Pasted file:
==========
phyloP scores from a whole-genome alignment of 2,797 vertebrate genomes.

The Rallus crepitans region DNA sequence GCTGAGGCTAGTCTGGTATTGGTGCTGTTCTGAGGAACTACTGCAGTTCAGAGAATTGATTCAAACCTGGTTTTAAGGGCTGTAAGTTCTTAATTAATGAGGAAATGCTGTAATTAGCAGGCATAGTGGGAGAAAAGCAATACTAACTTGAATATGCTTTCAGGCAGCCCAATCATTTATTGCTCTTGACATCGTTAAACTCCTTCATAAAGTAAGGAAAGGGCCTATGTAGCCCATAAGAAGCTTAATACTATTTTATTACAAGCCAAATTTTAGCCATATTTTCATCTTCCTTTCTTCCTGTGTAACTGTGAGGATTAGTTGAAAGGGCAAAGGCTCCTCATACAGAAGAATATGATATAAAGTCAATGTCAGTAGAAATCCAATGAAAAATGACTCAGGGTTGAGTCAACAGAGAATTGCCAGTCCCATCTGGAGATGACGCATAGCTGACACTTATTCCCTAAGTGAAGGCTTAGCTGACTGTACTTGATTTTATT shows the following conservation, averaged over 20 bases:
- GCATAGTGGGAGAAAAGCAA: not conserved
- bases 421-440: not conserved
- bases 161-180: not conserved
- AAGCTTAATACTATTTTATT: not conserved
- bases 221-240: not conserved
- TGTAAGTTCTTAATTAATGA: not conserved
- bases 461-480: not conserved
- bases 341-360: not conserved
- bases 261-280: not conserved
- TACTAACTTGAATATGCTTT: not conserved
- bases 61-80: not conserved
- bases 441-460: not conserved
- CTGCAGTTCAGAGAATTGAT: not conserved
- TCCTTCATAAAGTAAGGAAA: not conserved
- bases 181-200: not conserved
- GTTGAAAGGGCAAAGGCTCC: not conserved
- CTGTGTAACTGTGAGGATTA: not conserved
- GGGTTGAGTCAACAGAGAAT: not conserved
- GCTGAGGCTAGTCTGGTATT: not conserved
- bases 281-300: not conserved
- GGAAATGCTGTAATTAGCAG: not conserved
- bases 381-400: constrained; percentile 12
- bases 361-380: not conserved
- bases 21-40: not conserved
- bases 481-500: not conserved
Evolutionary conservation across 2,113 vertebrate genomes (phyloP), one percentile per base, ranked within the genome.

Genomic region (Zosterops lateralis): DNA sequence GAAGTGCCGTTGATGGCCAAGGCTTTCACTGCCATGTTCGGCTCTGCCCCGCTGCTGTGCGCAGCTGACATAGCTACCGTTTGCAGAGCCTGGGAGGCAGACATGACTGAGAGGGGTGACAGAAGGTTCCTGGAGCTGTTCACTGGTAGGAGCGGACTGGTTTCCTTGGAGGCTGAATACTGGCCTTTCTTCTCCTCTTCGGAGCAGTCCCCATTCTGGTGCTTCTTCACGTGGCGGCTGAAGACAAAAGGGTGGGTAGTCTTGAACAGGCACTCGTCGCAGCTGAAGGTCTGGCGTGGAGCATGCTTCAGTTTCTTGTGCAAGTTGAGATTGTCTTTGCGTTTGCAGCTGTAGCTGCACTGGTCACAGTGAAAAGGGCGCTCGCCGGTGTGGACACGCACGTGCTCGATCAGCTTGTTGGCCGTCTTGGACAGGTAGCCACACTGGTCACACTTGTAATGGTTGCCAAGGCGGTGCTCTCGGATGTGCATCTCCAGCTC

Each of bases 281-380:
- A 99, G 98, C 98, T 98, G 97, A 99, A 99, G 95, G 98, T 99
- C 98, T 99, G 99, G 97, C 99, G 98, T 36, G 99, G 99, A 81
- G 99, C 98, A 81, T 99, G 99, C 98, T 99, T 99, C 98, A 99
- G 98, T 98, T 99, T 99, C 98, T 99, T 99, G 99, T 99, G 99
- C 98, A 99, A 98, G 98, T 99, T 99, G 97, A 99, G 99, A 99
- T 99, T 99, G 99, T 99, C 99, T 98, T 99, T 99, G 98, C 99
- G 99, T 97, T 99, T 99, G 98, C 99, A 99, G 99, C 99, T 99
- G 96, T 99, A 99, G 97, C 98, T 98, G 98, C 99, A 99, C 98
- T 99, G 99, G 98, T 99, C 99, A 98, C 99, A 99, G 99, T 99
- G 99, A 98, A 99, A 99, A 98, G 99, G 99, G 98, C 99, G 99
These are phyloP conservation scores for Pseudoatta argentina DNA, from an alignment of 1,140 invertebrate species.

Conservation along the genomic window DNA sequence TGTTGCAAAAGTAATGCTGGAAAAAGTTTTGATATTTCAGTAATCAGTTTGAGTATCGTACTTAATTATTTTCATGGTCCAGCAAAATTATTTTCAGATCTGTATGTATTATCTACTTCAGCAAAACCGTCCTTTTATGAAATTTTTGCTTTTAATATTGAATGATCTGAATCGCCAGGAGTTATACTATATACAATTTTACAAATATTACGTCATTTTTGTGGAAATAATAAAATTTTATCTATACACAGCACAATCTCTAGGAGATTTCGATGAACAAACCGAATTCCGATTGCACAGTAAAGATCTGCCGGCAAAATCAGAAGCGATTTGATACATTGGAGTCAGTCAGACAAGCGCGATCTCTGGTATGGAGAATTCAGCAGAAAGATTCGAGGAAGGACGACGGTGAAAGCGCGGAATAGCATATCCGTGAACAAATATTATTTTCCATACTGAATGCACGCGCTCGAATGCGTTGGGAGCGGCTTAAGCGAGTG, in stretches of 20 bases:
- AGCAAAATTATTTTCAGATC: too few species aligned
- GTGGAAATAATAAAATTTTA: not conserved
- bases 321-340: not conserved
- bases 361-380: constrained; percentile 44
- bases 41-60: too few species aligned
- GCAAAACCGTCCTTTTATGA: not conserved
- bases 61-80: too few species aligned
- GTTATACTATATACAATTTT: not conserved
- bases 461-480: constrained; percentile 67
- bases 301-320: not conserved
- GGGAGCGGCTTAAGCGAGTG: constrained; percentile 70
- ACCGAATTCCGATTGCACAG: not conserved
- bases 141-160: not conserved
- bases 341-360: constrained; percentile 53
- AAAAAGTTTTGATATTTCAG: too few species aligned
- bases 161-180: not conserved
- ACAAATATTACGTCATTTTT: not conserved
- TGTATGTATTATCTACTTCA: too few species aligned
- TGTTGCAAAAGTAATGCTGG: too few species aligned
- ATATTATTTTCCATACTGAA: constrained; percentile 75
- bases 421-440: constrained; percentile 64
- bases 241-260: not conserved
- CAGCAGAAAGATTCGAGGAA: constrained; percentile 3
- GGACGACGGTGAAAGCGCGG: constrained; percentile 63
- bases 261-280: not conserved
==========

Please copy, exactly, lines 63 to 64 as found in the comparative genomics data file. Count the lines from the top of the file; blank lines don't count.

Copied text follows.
- bases 421-440: constrained; percentile 64
- bases 241-260: not conserved